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Thread: Help Interpreting Bonding behaviour

  1. #1

    Default Help Interpreting Bonding behaviour

    I've recently started trying to bond my 9month male lionhead (neutered at 6months). So far we've had two unsuccessful bondings and one currently ongoing. The first quickly became hatred after they had a fight - they couldn't share the same space for more than a second or two. The second bonding failed because he was bullying the other bunny (she was a lot smaller) when she didn't show affection (although there was a small amount of mutual grooming). She was getting very stressed and scared and seemed to be not eating so we called it a day for her safety. This new bonding is bringing out new behaviour - she is a 2yr lionhead lop, similar size and likes to nip.

    The rescue centre generally uses an initial stress bond technique (I know there are many differing opinions on this, each has their pro's and con's and I don't want this thread to become about that) - the rabbits are carried around in a carrier for a few minutes before being introduced into a smallish run. I have seen this many times (not just with my rabbit) and I know what to expect. However, this time I am really confused. On initially meeting, they ignored each other, for quite a while. Lying down and grooming themselves. I have read that this is good. However, whenever they came together (usually him going over to her) she will nip him on the nose and he would dart away. This has continued for two days now after we took them home.

    They are in puppy pen with a barrier down the middle now as she would always nip him and occasionally it looked like it would escalate into a fight. We have no choice but to separate them in this situation because we both work and we couldn't risk leaving them. Worryingly with the barrier in place she will sometimes actively try and nip him through it (we have a double barrier in place to prevent this now). I'm confused as its not out and out aggression (ie looking to fight), she won't go for him violently although she has crossed her enclosure just to nip him. Occasionally she pulls fur doing this.

    I read that the indifference is good, but they show no other positive signs. There has been no mounting which I would expect. They are living side by side in this way at the moment. We have introduced them once more in the garden so as to be neutral and it was exactly the same although it almost escalated into a fight due to using a small run. Our bunny is visibly intimidated by her now. Is there any future in this? Sorry for the long post, any help or advice is really appreciated as this is getting me down.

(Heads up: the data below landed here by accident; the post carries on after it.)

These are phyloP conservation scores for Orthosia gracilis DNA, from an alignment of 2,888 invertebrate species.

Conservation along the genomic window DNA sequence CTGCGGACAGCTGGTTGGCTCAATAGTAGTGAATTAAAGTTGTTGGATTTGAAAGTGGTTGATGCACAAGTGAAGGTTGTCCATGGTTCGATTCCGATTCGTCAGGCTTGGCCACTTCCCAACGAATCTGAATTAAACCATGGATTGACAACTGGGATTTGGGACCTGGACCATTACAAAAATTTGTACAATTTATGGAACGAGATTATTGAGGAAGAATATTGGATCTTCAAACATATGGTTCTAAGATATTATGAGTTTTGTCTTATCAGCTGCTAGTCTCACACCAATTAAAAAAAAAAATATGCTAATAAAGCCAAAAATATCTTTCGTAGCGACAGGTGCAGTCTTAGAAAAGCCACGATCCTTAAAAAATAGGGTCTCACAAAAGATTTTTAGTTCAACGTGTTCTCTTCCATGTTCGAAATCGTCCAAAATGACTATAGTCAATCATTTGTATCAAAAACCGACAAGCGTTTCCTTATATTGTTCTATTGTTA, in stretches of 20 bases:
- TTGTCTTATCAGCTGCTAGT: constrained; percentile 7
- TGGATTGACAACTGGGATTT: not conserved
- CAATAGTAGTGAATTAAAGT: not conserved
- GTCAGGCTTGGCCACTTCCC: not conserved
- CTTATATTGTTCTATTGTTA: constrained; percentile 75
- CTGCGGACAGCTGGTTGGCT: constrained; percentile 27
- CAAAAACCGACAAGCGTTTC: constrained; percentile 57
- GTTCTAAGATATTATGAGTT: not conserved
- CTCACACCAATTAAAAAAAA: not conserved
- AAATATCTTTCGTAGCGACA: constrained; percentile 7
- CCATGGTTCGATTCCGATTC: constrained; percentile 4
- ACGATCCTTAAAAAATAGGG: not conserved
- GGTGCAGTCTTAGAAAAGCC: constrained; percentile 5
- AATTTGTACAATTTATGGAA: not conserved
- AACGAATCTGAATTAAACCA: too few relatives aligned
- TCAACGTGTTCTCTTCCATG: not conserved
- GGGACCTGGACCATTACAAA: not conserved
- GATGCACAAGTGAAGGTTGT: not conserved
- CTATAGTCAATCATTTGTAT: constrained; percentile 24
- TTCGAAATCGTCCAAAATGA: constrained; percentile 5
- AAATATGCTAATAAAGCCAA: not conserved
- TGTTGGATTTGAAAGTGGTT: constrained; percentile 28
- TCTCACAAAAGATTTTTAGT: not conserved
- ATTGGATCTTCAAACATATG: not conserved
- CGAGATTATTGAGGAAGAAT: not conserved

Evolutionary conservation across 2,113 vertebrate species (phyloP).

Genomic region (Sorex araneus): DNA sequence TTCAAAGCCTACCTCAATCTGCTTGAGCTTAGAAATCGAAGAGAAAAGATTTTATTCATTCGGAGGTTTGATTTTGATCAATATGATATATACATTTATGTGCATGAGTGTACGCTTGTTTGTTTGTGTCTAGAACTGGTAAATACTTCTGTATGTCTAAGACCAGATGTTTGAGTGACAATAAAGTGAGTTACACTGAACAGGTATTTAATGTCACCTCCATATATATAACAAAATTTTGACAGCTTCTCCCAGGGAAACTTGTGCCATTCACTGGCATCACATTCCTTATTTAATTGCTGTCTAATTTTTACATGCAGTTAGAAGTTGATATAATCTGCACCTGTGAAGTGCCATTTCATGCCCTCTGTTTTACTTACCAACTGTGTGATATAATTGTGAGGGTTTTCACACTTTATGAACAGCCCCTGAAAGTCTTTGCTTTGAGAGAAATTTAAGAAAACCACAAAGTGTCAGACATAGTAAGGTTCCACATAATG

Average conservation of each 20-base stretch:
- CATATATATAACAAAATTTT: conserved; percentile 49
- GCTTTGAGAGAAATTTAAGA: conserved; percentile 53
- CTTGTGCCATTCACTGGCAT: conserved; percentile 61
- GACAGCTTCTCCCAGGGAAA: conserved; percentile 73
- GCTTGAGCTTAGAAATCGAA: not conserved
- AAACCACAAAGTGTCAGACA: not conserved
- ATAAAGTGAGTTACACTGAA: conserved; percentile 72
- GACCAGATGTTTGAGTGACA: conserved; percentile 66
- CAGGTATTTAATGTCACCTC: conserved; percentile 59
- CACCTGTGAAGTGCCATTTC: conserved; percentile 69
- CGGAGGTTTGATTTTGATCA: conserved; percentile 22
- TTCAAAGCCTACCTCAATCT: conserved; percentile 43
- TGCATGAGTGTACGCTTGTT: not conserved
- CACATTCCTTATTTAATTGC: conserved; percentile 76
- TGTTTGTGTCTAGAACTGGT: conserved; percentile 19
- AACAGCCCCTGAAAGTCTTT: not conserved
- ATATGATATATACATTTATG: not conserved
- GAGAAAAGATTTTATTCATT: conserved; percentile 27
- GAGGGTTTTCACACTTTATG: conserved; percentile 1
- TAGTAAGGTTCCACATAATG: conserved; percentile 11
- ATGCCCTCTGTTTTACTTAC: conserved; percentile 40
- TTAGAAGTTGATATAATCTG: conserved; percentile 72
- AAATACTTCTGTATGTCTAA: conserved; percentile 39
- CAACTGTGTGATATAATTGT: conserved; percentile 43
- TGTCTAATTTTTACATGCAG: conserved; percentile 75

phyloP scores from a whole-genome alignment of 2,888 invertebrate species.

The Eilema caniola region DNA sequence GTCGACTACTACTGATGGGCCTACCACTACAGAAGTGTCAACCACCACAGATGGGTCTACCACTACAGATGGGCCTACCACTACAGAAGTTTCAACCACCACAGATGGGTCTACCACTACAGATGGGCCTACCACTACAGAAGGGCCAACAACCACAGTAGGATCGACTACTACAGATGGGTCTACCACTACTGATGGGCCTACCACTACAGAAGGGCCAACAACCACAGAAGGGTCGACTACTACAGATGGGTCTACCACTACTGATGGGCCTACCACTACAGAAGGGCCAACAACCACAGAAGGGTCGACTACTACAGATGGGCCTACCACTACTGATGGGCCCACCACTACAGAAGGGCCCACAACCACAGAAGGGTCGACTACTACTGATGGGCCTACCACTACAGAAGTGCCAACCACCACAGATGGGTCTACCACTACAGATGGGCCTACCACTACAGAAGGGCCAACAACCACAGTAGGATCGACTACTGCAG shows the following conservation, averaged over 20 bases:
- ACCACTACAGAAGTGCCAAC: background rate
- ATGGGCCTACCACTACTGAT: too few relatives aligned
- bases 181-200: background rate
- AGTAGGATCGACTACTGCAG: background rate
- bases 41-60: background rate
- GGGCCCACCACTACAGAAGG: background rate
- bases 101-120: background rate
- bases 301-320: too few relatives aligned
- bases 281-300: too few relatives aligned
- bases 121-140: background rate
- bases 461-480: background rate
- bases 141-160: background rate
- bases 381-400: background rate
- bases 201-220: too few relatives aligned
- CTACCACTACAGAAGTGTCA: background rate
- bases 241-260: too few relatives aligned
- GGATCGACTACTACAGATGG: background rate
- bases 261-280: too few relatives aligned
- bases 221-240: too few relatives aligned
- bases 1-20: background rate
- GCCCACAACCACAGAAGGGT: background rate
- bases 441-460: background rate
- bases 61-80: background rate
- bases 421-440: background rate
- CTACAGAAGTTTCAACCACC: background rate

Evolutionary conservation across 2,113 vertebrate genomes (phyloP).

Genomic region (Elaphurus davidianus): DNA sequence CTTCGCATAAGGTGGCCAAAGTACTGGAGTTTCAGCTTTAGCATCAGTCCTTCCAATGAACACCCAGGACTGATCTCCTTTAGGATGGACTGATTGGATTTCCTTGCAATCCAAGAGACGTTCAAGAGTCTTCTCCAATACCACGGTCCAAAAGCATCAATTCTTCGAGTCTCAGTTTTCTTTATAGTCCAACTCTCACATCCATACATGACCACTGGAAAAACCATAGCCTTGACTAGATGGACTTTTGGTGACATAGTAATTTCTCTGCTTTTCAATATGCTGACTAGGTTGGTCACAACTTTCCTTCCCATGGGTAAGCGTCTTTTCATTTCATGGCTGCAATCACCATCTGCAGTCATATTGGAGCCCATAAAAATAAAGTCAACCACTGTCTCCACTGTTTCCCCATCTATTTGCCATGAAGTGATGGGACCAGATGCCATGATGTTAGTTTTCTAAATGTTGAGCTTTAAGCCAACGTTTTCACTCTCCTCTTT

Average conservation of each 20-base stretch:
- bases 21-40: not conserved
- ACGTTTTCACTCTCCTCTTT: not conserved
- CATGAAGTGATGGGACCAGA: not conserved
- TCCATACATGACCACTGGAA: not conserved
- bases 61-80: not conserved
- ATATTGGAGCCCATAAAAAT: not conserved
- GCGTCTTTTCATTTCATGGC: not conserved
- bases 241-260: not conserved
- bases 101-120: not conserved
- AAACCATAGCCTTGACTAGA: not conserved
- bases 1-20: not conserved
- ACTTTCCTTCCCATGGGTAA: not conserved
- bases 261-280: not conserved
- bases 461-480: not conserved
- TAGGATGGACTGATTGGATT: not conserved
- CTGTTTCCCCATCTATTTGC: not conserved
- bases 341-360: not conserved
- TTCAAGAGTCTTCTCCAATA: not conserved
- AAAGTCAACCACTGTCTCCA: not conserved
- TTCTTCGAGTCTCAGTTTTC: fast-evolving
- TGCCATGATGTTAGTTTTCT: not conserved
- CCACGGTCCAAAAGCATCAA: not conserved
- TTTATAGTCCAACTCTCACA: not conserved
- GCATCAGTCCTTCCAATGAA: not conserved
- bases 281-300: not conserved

2. #2
    Forum Buddy Zoobec's Avatar
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    Has the latest rabbit been spayed? If so how long ago?

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  3. #3

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    Yes, she's spayed a long while ago I think. Previous owner got her from the same rescue centre and they won't let a bunny go unless it's been neutered/spayed. I believe the previous owner had her for a year but could't get her to bond with her rabbit. Unfortunately the owner became attached and had her living separately for a year.

  4. #4
    Warren Veteran joey&boo's Avatar
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    its stressful when things don't go smoothly during bonding & when rabbits take their time

    How significant are the nips ? Have they ever caused injury?

  5. #5

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    No, no injuries. I don't know if just a dominance thing or not as the signals seem mixed. I'm wary of letting the behaviour continue through fear of injury. Strangely, tey had a period of about an hour last night where they loafed side by side against the partition with no incident. I thought we had a breakthrough and then her previous behaviour returned. What I find unusual is that her behaviour is constant whether or not they have been stressed or the territory they are in. She simply seems... aloof and unapproachable.

  6. #6
    Warren Veteran joey&boo's Avatar
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    Boo (one of my girls) was nippy during her last bond & it got better over time ... lots of time. She is a bossy thing & still noses in to her bunny friends flanks to move them on but she largely keeps her teeth to herself now (very occasionally she has a little fur pull)

    What I think helped was getting them to have nice experiences together - nice piles of forage worked for mine as did petting them all at the same time on the floor. The second tactic only works I guess if your bunnies like strokes. Mine would all approach to see me & we'd try to stroke them in the same place, direction, style - it was OH's idea "I know how empathetic bunnies are". I'm sure they began to associate proximity to each other more positively.

    Of course some bunnies just seem very reluctant to bond. They are all so different. I hope some more ideas come along soon. C'mon aloof missy bunny!

  7. #7

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    Actually, she's really good with us. Petting together may work - I'll give it a try if I get to stay in close proximity!

  8. #8

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    Sorry to revive an old thread, but i realised I hadn't thanked those who posted. Also, the issue was solved - we took Dusty and Arabella back to the rescue centre while we went away on holiday. A week later, Dusty had been bonded with two beautiful Mini Lops. Guess it just needed the right bunny/ies! Now, if only the litter training would sort itself out...

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